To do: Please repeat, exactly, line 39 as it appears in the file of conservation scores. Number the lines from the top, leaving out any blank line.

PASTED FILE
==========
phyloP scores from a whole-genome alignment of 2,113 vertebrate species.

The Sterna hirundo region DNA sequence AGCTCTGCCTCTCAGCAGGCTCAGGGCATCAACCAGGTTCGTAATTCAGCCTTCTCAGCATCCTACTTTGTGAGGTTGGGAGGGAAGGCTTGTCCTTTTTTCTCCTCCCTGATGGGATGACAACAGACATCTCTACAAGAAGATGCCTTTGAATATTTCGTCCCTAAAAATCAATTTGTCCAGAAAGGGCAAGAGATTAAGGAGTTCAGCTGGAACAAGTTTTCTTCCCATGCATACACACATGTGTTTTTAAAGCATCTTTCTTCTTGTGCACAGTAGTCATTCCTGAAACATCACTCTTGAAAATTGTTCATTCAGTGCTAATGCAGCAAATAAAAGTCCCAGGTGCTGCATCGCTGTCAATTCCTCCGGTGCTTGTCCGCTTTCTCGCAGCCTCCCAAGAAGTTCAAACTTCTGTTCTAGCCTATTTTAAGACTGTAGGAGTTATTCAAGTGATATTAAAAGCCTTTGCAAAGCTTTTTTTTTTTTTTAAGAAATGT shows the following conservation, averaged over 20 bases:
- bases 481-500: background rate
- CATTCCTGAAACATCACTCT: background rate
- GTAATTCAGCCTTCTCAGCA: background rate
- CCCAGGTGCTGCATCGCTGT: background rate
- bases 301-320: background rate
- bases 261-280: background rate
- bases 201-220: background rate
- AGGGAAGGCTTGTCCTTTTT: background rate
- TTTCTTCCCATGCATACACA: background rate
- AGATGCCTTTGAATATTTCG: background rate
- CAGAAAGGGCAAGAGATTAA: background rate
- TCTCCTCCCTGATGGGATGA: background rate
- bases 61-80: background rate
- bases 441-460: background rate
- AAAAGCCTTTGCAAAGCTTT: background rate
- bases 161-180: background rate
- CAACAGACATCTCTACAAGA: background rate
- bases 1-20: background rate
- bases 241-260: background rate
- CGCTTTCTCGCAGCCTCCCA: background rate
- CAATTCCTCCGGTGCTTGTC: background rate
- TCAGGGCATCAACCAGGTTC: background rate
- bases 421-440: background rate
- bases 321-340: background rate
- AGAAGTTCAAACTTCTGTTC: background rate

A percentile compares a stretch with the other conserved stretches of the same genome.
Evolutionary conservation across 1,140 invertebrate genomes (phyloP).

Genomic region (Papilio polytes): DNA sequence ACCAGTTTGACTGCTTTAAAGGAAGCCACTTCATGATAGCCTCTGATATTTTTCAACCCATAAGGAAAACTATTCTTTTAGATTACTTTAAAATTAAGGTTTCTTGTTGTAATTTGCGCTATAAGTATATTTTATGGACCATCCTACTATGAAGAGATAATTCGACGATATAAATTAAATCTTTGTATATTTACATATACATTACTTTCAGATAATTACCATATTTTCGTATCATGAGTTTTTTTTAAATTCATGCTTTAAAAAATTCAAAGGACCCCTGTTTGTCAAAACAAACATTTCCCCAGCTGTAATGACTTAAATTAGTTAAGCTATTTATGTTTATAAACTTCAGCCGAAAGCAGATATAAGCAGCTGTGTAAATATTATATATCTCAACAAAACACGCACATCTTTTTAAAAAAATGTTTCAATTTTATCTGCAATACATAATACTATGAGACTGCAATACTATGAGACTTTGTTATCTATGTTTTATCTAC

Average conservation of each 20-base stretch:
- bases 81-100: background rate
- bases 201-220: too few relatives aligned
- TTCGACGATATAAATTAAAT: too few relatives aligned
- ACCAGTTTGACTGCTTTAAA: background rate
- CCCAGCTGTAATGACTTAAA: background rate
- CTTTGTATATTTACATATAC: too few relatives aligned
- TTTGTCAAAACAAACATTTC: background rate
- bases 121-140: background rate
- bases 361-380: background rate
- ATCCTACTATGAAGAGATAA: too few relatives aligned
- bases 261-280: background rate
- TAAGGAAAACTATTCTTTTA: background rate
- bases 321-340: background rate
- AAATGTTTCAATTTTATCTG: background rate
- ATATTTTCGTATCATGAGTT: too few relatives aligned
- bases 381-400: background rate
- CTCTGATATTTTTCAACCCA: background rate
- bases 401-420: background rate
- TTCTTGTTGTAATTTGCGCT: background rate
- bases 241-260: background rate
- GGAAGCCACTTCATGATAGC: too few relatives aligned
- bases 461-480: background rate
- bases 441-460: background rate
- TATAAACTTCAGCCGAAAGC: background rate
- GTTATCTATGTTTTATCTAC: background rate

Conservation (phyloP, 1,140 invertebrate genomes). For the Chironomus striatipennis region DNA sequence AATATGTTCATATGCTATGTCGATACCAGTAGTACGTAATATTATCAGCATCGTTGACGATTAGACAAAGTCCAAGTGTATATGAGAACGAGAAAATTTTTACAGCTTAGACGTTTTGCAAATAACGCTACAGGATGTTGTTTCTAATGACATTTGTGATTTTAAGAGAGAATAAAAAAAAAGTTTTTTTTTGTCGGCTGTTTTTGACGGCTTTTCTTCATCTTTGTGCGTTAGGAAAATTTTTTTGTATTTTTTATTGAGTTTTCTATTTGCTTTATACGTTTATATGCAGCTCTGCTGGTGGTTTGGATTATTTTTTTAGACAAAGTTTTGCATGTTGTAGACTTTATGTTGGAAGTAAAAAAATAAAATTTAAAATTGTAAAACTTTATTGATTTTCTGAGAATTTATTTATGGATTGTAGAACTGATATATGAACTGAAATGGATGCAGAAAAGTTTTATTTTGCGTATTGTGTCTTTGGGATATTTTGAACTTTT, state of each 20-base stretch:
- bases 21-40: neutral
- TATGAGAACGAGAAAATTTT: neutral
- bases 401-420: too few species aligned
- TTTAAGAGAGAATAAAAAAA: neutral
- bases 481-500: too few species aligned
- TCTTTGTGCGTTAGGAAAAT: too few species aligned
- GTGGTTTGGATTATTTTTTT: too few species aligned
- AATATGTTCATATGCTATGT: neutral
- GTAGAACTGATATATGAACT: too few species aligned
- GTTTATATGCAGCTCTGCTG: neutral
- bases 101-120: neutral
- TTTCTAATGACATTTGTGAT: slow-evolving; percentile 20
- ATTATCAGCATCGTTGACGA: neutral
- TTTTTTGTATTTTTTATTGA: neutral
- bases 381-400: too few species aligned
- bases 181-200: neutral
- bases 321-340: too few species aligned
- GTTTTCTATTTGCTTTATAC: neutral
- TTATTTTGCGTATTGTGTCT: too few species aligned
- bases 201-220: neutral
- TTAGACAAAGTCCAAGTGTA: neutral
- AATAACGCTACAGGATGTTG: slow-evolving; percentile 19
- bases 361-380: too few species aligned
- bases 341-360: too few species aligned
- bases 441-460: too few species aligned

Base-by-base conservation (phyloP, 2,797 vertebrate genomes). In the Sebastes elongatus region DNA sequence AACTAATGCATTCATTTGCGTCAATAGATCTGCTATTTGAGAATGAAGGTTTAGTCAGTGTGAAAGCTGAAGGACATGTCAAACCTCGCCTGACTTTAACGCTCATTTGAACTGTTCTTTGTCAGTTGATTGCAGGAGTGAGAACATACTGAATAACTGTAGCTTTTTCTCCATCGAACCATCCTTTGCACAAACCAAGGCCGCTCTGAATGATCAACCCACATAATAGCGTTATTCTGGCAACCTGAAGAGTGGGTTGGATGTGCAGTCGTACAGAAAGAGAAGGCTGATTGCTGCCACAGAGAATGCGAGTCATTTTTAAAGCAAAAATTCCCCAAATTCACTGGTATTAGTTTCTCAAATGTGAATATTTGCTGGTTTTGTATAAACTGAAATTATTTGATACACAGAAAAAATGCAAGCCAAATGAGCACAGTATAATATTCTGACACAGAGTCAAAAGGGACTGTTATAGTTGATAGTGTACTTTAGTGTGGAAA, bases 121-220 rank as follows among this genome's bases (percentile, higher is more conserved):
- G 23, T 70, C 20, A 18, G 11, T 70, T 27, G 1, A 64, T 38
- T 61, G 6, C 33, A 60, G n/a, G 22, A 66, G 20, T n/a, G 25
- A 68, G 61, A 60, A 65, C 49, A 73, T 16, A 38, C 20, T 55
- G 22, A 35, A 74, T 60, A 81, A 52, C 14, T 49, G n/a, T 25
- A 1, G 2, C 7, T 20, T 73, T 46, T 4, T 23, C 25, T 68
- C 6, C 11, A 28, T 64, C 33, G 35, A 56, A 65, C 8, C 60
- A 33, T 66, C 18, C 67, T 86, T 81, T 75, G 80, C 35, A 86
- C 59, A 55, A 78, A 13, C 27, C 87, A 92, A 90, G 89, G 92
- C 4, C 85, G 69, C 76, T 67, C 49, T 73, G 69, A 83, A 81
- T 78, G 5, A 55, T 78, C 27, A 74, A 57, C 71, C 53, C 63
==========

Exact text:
- bases 121-140: background rate